Sexual assault accusations
As if his life was not complicated enough, Mhlongo reveals in the book that his world crumbled further when he was accused of sexually assaulting a man. He maintains his innocence, arguing to this day that he wouldn’t do such a thing.
“I struggled so much [to handle the matter] that I became depressed and I decided to take antidepressants. However, I took them for one day and I didn’t like the after-effects.
“They made me feel like everything was okay when the reality was contrary. I had to face my problems head on. I stopped drinking and having casual sex. It was tough. I needed some spiritual guidance and upliftment. The only way was prayer,” he writes.
He found peace when he started going to Rhema Bible Church, where he met kwaito group TKZee member Kabelo Mabalane, who was a recovering drug addict.
He says the alleged sexual assault accusations almost ruined his career. Entertainment jobs dried up and life got increasingly tough.
“I had a BMW Z4, which was also in arrears and the bank had called so many times I couldn’t take it anymore. The next thing, a knock on my door, they’d come to repossess the car. I took everything out of the car, and they took it and left,” he writes.
“I was driving the big [Land Rover] Discovery and I couldn’t afford it. I was late with payments, my bond was in arrears, the banks were calling left, right and centre.
“I didn’t have a cent to my name. I could have easily gone back to my mother’s house, but I was like, ‘no Somizi, soldier on, soldier on’, so I soldiered on,” he recalls.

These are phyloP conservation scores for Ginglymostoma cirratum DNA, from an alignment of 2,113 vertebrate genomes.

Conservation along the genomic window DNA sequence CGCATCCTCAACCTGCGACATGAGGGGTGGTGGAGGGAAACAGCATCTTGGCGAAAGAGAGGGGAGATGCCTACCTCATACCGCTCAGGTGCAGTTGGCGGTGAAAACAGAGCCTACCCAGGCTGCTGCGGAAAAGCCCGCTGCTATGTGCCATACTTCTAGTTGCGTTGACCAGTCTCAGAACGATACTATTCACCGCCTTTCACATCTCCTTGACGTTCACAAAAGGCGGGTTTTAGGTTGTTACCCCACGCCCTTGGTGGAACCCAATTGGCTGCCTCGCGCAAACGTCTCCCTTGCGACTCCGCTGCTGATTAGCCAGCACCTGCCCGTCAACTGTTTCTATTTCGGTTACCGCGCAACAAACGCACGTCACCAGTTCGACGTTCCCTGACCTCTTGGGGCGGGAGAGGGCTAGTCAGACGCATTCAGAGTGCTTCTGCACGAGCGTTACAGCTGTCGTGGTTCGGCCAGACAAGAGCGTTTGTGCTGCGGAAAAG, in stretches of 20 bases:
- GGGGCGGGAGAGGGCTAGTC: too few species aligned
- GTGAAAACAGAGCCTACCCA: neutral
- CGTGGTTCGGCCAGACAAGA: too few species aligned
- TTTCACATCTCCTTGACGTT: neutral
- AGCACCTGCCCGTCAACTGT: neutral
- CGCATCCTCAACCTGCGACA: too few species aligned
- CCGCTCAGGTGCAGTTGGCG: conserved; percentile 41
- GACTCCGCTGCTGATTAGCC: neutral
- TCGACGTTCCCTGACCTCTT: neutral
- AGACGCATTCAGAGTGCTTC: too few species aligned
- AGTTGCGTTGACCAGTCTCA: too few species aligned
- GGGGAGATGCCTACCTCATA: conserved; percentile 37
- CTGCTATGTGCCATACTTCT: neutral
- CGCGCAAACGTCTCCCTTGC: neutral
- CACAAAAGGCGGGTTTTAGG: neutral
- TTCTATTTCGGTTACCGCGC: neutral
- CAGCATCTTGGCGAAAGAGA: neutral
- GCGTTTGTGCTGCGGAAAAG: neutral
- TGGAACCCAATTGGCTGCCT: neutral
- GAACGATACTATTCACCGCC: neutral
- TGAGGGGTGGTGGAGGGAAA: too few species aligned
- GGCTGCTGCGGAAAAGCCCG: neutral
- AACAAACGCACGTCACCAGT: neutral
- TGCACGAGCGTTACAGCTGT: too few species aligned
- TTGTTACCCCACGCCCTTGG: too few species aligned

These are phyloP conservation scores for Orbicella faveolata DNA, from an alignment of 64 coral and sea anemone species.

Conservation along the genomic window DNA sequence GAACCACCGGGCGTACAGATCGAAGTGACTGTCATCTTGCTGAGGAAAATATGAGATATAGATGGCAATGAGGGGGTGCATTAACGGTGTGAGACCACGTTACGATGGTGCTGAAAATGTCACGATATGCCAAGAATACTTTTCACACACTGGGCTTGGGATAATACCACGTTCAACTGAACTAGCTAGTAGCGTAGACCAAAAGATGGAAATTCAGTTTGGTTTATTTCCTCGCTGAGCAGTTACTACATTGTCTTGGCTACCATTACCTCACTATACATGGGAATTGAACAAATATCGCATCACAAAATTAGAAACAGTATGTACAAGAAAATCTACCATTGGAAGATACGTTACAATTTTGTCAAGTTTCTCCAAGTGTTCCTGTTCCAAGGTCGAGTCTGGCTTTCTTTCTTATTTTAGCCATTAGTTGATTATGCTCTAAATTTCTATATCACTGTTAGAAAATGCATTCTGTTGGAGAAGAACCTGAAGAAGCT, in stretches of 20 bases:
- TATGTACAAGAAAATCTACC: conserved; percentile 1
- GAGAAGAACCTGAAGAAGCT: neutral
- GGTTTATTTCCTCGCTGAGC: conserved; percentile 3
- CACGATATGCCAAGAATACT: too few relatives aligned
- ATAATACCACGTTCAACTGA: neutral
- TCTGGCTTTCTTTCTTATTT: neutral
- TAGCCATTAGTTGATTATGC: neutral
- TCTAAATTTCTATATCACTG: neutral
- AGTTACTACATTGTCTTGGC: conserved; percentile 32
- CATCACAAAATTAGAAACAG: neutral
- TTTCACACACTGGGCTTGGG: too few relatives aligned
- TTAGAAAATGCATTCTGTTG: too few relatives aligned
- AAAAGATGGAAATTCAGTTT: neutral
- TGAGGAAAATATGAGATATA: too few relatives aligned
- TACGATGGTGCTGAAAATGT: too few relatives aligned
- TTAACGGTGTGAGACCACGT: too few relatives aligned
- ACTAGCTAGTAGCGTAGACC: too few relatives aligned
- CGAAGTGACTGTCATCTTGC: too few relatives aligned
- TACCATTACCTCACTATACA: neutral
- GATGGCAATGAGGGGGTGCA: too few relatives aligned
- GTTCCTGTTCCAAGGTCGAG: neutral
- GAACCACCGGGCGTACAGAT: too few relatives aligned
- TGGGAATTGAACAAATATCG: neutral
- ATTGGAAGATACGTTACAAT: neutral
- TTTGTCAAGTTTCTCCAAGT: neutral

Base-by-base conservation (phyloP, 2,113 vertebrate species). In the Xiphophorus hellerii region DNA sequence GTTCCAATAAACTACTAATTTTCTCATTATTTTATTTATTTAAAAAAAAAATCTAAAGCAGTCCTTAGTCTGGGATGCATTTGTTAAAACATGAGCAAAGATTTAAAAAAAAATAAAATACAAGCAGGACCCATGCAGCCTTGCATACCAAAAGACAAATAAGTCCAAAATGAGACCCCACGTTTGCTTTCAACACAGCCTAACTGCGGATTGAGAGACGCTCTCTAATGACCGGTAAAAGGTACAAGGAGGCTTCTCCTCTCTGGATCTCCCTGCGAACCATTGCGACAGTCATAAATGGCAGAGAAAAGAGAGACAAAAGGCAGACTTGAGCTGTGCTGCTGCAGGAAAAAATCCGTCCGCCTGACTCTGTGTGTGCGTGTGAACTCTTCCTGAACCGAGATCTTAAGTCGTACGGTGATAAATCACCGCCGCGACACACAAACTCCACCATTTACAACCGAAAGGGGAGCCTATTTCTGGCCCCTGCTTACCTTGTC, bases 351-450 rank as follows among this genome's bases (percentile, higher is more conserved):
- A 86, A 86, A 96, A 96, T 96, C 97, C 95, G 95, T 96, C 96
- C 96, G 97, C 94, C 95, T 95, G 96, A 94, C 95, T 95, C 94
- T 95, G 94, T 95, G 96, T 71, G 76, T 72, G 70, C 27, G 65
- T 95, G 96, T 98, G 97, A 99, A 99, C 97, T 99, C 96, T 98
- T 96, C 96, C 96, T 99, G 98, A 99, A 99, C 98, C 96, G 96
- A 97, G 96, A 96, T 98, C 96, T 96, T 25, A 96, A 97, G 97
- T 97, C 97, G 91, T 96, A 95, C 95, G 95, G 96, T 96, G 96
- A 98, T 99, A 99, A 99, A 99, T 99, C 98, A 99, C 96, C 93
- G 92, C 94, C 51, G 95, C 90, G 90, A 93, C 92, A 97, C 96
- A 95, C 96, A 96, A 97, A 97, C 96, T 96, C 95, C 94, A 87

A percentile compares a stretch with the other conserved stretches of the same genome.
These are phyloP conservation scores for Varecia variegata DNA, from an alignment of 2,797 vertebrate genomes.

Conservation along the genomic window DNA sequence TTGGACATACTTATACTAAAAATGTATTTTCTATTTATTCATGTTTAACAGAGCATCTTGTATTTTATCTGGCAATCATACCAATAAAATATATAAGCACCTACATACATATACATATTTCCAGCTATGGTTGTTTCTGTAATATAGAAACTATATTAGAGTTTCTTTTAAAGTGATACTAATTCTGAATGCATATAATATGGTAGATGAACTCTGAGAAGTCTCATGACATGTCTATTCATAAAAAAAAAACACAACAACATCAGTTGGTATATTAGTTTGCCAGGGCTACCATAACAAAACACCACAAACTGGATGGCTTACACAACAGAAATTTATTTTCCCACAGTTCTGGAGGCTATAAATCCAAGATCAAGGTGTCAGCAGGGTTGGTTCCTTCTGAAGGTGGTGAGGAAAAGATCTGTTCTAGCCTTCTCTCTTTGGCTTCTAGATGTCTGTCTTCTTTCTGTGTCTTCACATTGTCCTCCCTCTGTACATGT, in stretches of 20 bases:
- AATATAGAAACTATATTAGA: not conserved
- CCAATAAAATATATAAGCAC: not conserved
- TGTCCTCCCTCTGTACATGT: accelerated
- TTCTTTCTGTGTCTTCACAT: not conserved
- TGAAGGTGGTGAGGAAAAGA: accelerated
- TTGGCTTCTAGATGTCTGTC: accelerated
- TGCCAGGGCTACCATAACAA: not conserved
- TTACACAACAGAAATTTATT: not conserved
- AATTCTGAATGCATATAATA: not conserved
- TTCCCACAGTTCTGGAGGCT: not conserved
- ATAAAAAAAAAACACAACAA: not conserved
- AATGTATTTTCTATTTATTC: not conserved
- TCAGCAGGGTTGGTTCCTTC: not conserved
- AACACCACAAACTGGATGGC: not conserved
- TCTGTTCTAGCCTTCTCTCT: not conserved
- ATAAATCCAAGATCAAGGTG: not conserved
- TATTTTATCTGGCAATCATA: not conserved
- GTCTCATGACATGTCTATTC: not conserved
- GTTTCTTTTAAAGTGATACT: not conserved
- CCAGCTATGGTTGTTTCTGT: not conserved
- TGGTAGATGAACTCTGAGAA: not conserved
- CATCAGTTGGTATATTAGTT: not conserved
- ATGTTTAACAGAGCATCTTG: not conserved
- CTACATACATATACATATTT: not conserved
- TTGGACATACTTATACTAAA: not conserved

A life with Brenda Fassie
The book also shares details of his experiences and friendship with the late Brenda Fassie, who he says offered him drugs.
“Everyone knew that Brenda smoked dagga and was into drugs. At some point, she offered me drugs.
“I don’t know where I got it from, but I’ve always had a backbone,” he states.
He is adamant that he has never touched drugs in his life, even though he has always been surrounded by users.
He also spoke about how Mandoza and Bricks did cocaine in his presence. “I remember them fixing a portion for me to smoke. I took it and I threw it on the floor of the car without them seeing me. Then suddenly there were cops behind us.”
Asked how he feels about the book, Mhlongo said he was afraid to read it because he felt it would take him back to the troubled episodes of his past life.
He maintains that he doesn’t have any regrets about his life’s journey.
“I know who my target market is, if anyone feels otherwise about this, they are entitled to do so.
“This book is about hope, faith and seeing the light in the darkest moments. I believe we are all destined to succeed in life and to be happy. It’s how we handle the tough times that separate us from the rest,” he said.
TALK TO US
Have you gone through tough times in your life and faced your challenges courageously?
SMS us on 35697 using the keyword ENERGY and tell us what you think. Please include your name and province. SMSes cost R1.50.